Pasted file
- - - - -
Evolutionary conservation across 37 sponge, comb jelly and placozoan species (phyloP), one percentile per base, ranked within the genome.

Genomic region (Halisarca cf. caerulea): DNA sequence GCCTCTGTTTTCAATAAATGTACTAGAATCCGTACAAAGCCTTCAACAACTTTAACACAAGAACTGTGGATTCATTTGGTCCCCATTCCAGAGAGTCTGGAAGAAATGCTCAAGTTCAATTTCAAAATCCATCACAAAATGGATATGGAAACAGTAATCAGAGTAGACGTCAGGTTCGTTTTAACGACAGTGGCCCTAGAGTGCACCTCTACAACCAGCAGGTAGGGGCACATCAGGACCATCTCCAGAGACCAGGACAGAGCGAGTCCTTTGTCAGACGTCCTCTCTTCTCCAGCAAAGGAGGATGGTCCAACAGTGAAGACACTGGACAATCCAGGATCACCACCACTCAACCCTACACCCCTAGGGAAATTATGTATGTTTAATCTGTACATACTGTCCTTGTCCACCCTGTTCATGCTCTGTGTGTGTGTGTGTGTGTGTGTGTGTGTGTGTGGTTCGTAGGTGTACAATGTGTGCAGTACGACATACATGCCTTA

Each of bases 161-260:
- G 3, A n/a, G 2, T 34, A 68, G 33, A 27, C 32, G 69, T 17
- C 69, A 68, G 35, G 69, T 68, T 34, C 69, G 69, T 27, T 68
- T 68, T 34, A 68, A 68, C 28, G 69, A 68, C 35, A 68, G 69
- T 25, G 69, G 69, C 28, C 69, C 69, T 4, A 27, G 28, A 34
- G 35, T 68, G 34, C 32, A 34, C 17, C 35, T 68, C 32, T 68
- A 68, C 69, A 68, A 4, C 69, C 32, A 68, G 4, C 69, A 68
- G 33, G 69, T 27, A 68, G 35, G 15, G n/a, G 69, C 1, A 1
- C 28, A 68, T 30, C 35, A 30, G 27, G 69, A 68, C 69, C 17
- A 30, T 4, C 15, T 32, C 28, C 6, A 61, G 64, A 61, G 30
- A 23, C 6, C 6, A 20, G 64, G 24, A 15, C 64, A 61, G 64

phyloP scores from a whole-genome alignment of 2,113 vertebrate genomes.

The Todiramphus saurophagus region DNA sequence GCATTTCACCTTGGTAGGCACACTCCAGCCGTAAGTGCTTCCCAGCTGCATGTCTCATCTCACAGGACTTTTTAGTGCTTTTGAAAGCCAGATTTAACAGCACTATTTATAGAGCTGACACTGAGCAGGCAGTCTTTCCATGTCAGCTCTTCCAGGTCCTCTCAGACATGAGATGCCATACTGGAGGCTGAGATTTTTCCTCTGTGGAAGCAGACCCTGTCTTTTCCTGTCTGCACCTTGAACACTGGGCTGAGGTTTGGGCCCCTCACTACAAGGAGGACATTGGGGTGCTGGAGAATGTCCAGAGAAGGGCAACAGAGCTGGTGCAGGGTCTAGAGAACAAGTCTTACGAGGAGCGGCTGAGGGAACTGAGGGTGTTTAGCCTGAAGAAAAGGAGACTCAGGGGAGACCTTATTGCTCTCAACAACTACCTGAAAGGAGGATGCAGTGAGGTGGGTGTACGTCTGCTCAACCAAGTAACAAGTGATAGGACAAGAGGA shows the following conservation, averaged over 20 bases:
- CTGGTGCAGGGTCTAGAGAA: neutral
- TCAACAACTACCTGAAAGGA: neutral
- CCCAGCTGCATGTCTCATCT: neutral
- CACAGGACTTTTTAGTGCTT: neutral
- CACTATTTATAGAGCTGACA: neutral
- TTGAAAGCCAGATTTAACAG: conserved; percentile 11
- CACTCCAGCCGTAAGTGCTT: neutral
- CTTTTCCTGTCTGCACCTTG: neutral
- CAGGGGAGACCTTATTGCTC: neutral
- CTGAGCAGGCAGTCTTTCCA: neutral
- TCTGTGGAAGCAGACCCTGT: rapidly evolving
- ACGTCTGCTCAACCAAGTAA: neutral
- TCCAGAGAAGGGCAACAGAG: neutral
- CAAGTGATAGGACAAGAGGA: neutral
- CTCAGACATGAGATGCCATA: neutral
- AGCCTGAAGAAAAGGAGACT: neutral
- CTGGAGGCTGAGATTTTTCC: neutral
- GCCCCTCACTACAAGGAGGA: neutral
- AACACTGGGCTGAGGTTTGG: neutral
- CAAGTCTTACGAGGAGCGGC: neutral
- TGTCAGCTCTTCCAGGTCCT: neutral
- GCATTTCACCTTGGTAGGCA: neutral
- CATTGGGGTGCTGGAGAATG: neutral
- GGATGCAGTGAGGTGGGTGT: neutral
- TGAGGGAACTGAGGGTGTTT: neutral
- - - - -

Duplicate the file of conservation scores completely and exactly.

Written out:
Evolutionary conservation across 37 sponge, comb jelly and placozoan species (phyloP), one percentile per base, ranked within the genome.

Genomic region (Halisarca cf. caerulea): DNA sequence GCCTCTGTTTTCAATAAATGTACTAGAATCCGTACAAAGCCTTCAACAACTTTAACACAAGAACTGTGGATTCATTTGGTCCCCATTCCAGAGAGTCTGGAAGAAATGCTCAAGTTCAATTTCAAAATCCATCACAAAATGGATATGGAAACAGTAATCAGAGTAGACGTCAGGTTCGTTTTAACGACAGTGGCCCTAGAGTGCACCTCTACAACCAGCAGGTAGGGGCACATCAGGACCATCTCCAGAGACCAGGACAGAGCGAGTCCTTTGTCAGACGTCCTCTCTTCTCCAGCAAAGGAGGATGGTCCAACAGTGAAGACACTGGACAATCCAGGATCACCACCACTCAACCCTACACCCCTAGGGAAATTATGTATGTTTAATCTGTACATACTGTCCTTGTCCACCCTGTTCATGCTCTGTGTGTGTGTGTGTGTGTGTGTGTGTGTGTGTGGTTCGTAGGTGTACAATGTGTGCAGTACGACATACATGCCTTA

Each of bases 161-260:
- G 3, A n/a, G 2, T 34, A 68, G 33, A 27, C 32, G 69, T 17
- C 69, A 68, G 35, G 69, T 68, T 34, C 69, G 69, T 27, T 68
- T 68, T 34, A 68, A 68, C 28, G 69, A 68, C 35, A 68, G 69
- T 25, G 69, G 69, C 28, C 69, C 69, T 4, A 27, G 28, A 34
- G 35, T 68, G 34, C 32, A 34, C 17, C 35, T 68, C 32, T 68
- A 68, C 69, A 68, A 4, C 69, C 32, A 68, G 4, C 69, A 68
- G 33, G 69, T 27, A 68, G 35, G 15, G n/a, G 69, C 1, A 1
- C 28, A 68, T 30, C 35, A 30, G 27, G 69, A 68, C 69, C 17
- A 30, T 4, C 15, T 32, C 28, C 6, A 61, G 64, A 61, G 30
- A 23, C 6, C 6, A 20, G 64, G 24, A 15, C 64, A 61, G 64

phyloP scores from a whole-genome alignment of 2,113 vertebrate genomes.

The Todiramphus saurophagus region DNA sequence GCATTTCACCTTGGTAGGCACACTCCAGCCGTAAGTGCTTCCCAGCTGCATGTCTCATCTCACAGGACTTTTTAGTGCTTTTGAAAGCCAGATTTAACAGCACTATTTATAGAGCTGACACTGAGCAGGCAGTCTTTCCATGTCAGCTCTTCCAGGTCCTCTCAGACATGAGATGCCATACTGGAGGCTGAGATTTTTCCTCTGTGGAAGCAGACCCTGTCTTTTCCTGTCTGCACCTTGAACACTGGGCTGAGGTTTGGGCCCCTCACTACAAGGAGGACATTGGGGTGCTGGAGAATGTCCAGAGAAGGGCAACAGAGCTGGTGCAGGGTCTAGAGAACAAGTCTTACGAGGAGCGGCTGAGGGAACTGAGGGTGTTTAGCCTGAAGAAAAGGAGACTCAGGGGAGACCTTATTGCTCTCAACAACTACCTGAAAGGAGGATGCAGTGAGGTGGGTGTACGTCTGCTCAACCAAGTAACAAGTGATAGGACAAGAGGA shows the following conservation, averaged over 20 bases:
- CTGGTGCAGGGTCTAGAGAA: neutral
- TCAACAACTACCTGAAAGGA: neutral
- CCCAGCTGCATGTCTCATCT: neutral
- CACAGGACTTTTTAGTGCTT: neutral
- CACTATTTATAGAGCTGACA: neutral
- TTGAAAGCCAGATTTAACAG: conserved; percentile 11
- CACTCCAGCCGTAAGTGCTT: neutral
- CTTTTCCTGTCTGCACCTTG: neutral
- CAGGGGAGACCTTATTGCTC: neutral
- CTGAGCAGGCAGTCTTTCCA: neutral
- TCTGTGGAAGCAGACCCTGT: rapidly evolving
- ACGTCTGCTCAACCAAGTAA: neutral
- TCCAGAGAAGGGCAACAGAG: neutral
- CAAGTGATAGGACAAGAGGA: neutral
- CTCAGACATGAGATGCCATA: neutral
- AGCCTGAAGAAAAGGAGACT: neutral
- CTGGAGGCTGAGATTTTTCC: neutral
- GCCCCTCACTACAAGGAGGA: neutral
- AACACTGGGCTGAGGTTTGG: neutral
- CAAGTCTTACGAGGAGCGGC: neutral
- TGTCAGCTCTTCCAGGTCCT: neutral
- GCATTTCACCTTGGTAGGCA: neutral
- CATTGGGGTGCTGGAGAATG: neutral
- GGATGCAGTGAGGTGGGTGT: neutral
- TGAGGGAACTGAGGGTGTTT: neutral